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Search Results for ' Ilex'

PAL Questions: 6 - Garden Tools: - Recommended Websites: 1

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Keywords: Poisonous plants, Ilex

PAL Question:

Is a holly tree toxic to animals (dogs/cats)?

View Answer:

The ASPCA website on plants which are toxic to animals lists holly (Ilex spp.), as does the Humane Society website.

According to Plant Alert, A Garden Guide for Parents (by Catherine Collins; 2001), and Plants That Poison (by Ervin M. Schmutz and Lucretia Breazeale Hamilton; 1979) the red or black berries on holly are poisonous to humans as well, and can be fatal to small children if eaten in quantity.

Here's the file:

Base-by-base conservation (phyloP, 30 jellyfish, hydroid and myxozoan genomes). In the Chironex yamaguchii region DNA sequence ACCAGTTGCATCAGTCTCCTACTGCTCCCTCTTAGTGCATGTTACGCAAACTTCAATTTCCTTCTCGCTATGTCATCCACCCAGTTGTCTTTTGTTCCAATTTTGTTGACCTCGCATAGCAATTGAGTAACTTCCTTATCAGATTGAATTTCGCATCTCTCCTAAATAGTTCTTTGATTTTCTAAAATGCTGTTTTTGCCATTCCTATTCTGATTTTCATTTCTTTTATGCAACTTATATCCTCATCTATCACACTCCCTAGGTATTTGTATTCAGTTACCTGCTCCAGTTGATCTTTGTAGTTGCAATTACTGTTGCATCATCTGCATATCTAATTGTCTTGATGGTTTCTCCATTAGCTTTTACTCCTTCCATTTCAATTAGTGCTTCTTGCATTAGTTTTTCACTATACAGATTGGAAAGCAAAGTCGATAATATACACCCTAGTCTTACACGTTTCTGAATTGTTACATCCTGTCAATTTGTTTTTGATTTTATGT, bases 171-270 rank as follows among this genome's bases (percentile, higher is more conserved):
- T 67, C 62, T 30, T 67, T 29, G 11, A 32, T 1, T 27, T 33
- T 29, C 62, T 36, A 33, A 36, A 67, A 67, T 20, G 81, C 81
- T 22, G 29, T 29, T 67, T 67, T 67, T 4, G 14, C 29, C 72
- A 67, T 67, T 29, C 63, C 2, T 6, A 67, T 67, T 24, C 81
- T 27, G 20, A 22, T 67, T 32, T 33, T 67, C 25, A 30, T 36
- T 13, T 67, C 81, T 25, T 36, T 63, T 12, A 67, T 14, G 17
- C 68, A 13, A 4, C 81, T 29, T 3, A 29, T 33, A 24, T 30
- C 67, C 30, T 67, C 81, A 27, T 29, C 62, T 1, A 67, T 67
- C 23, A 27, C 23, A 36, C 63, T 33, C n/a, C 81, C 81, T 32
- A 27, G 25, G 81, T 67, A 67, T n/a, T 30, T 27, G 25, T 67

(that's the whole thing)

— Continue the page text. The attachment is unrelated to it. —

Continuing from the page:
If you believe your dog or cat has consumed holly berries, call your veterinarian for advice as soon as possible, or call the ASPCA Animal Poison Control number, 888-426-4435 (not a free service).

Season All Season
Date 2006-03-06
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Keywords: Euonymus, Osmanthus, Ilex, Hedges

PAL Question:

Can you all give me some recommendations for plants that will form a tight hedge? I want a fast growing plant that does not get more than 2-3 feet tall and 2-3 feet wide. I do not want boxwood. Evergreen with glossy leaves is preferable; flowers do not matter to me.

View Answer:

I collected some information from websites and a couple of books for you. I am making one other plant suggestion, and it is the last item.

Euonymus japonicus 'Microphyllus'
Text
Images

Ilex crenata 'Northern Beauty' is described on the website of Great Plant Picks

Ilex glabra 'Shamrock'